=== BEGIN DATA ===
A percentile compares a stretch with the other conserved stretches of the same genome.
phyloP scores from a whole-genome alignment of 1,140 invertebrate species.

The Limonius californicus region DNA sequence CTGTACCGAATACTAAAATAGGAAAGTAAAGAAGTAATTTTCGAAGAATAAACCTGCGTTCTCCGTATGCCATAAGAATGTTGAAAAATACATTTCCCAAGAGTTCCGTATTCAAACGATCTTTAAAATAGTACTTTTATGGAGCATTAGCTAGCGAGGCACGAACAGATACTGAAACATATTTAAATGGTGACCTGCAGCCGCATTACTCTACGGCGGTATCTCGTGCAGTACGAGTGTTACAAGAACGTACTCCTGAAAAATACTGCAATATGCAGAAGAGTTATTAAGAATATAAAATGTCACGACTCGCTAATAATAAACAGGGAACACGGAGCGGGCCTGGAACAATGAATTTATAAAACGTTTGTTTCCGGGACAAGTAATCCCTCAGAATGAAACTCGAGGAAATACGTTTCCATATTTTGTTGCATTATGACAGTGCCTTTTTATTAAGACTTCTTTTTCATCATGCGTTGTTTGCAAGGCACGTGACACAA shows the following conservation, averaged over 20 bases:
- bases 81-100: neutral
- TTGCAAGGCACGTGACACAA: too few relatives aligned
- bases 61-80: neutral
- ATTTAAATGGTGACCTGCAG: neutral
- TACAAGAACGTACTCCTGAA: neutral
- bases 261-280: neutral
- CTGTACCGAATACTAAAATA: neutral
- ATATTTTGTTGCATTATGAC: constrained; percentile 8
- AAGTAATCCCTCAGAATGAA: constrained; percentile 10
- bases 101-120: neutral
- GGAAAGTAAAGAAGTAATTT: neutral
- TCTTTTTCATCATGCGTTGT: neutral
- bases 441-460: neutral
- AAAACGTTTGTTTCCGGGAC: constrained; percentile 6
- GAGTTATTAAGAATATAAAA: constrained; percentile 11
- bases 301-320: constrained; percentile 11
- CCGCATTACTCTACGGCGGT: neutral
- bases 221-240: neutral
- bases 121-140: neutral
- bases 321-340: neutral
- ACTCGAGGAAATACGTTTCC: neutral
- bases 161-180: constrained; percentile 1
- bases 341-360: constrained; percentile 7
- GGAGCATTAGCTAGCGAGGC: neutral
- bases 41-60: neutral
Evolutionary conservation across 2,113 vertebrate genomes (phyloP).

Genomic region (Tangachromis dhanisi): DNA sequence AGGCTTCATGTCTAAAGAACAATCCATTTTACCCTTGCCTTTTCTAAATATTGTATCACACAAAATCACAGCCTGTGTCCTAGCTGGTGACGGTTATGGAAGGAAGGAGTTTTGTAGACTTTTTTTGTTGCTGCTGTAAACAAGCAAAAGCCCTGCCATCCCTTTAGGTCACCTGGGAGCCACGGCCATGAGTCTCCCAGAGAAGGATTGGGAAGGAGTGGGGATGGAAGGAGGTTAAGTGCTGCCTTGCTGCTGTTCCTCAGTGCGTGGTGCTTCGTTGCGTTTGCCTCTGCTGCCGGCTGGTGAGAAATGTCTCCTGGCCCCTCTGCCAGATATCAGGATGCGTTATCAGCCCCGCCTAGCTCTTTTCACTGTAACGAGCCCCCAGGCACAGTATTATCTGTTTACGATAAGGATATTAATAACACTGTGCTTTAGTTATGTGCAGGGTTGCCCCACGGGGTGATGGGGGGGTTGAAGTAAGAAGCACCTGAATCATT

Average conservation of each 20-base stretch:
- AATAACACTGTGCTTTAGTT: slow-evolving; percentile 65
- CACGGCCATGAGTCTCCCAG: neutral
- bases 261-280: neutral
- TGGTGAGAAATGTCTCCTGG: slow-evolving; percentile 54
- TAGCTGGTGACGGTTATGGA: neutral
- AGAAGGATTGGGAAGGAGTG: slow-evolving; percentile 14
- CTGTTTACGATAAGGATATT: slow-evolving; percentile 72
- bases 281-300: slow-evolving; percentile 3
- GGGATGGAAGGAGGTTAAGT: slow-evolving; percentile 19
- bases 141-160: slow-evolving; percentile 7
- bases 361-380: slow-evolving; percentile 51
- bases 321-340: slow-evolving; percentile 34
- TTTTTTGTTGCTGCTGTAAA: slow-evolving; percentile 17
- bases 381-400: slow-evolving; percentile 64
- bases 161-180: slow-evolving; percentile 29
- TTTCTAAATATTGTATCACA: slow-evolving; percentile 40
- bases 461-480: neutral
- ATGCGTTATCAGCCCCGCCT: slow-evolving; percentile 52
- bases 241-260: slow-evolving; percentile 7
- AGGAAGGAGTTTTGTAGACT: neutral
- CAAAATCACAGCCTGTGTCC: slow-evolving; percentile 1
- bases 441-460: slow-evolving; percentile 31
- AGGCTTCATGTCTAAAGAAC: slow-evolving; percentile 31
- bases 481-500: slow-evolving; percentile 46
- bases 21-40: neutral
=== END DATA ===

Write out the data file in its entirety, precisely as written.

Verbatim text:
A percentile compares a stretch with the other conserved stretches of the same genome.
phyloP scores from a whole-genome alignment of 1,140 invertebrate species.

The Limonius californicus region DNA sequence CTGTACCGAATACTAAAATAGGAAAGTAAAGAAGTAATTTTCGAAGAATAAACCTGCGTTCTCCGTATGCCATAAGAATGTTGAAAAATACATTTCCCAAGAGTTCCGTATTCAAACGATCTTTAAAATAGTACTTTTATGGAGCATTAGCTAGCGAGGCACGAACAGATACTGAAACATATTTAAATGGTGACCTGCAGCCGCATTACTCTACGGCGGTATCTCGTGCAGTACGAGTGTTACAAGAACGTACTCCTGAAAAATACTGCAATATGCAGAAGAGTTATTAAGAATATAAAATGTCACGACTCGCTAATAATAAACAGGGAACACGGAGCGGGCCTGGAACAATGAATTTATAAAACGTTTGTTTCCGGGACAAGTAATCCCTCAGAATGAAACTCGAGGAAATACGTTTCCATATTTTGTTGCATTATGACAGTGCCTTTTTATTAAGACTTCTTTTTCATCATGCGTTGTTTGCAAGGCACGTGACACAA shows the following conservation, averaged over 20 bases:
- bases 81-100: neutral
- TTGCAAGGCACGTGACACAA: too few relatives aligned
- bases 61-80: neutral
- ATTTAAATGGTGACCTGCAG: neutral
- TACAAGAACGTACTCCTGAA: neutral
- bases 261-280: neutral
- CTGTACCGAATACTAAAATA: neutral
- ATATTTTGTTGCATTATGAC: constrained; percentile 8
- AAGTAATCCCTCAGAATGAA: constrained; percentile 10
- bases 101-120: neutral
- GGAAAGTAAAGAAGTAATTT: neutral
- TCTTTTTCATCATGCGTTGT: neutral
- bases 441-460: neutral
- AAAACGTTTGTTTCCGGGAC: constrained; percentile 6
- GAGTTATTAAGAATATAAAA: constrained; percentile 11
- bases 301-320: constrained; percentile 11
- CCGCATTACTCTACGGCGGT: neutral
- bases 221-240: neutral
- bases 121-140: neutral
- bases 321-340: neutral
- ACTCGAGGAAATACGTTTCC: neutral
- bases 161-180: constrained; percentile 1
- bases 341-360: constrained; percentile 7
- GGAGCATTAGCTAGCGAGGC: neutral
- bases 41-60: neutral
Evolutionary conservation across 2,113 vertebrate genomes (phyloP).

Genomic region (Tangachromis dhanisi): DNA sequence AGGCTTCATGTCTAAAGAACAATCCATTTTACCCTTGCCTTTTCTAAATATTGTATCACACAAAATCACAGCCTGTGTCCTAGCTGGTGACGGTTATGGAAGGAAGGAGTTTTGTAGACTTTTTTTGTTGCTGCTGTAAACAAGCAAAAGCCCTGCCATCCCTTTAGGTCACCTGGGAGCCACGGCCATGAGTCTCCCAGAGAAGGATTGGGAAGGAGTGGGGATGGAAGGAGGTTAAGTGCTGCCTTGCTGCTGTTCCTCAGTGCGTGGTGCTTCGTTGCGTTTGCCTCTGCTGCCGGCTGGTGAGAAATGTCTCCTGGCCCCTCTGCCAGATATCAGGATGCGTTATCAGCCCCGCCTAGCTCTTTTCACTGTAACGAGCCCCCAGGCACAGTATTATCTGTTTACGATAAGGATATTAATAACACTGTGCTTTAGTTATGTGCAGGGTTGCCCCACGGGGTGATGGGGGGGTTGAAGTAAGAAGCACCTGAATCATT

Average conservation of each 20-base stretch:
- AATAACACTGTGCTTTAGTT: slow-evolving; percentile 65
- CACGGCCATGAGTCTCCCAG: neutral
- bases 261-280: neutral
- TGGTGAGAAATGTCTCCTGG: slow-evolving; percentile 54
- TAGCTGGTGACGGTTATGGA: neutral
- AGAAGGATTGGGAAGGAGTG: slow-evolving; percentile 14
- CTGTTTACGATAAGGATATT: slow-evolving; percentile 72
- bases 281-300: slow-evolving; percentile 3
- GGGATGGAAGGAGGTTAAGT: slow-evolving; percentile 19
- bases 141-160: slow-evolving; percentile 7
- bases 361-380: slow-evolving; percentile 51
- bases 321-340: slow-evolving; percentile 34
- TTTTTTGTTGCTGCTGTAAA: slow-evolving; percentile 17
- bases 381-400: slow-evolving; percentile 64
- bases 161-180: slow-evolving; percentile 29
- TTTCTAAATATTGTATCACA: slow-evolving; percentile 40
- bases 461-480: neutral
- ATGCGTTATCAGCCCCGCCT: slow-evolving; percentile 52
- bases 241-260: slow-evolving; percentile 7
- AGGAAGGAGTTTTGTAGACT: neutral
- CAAAATCACAGCCTGTGTCC: slow-evolving; percentile 1
- bases 441-460: slow-evolving; percentile 31
- AGGCTTCATGTCTAAAGAAC: slow-evolving; percentile 31
- bases 481-500: slow-evolving; percentile 46
- bases 21-40: neutral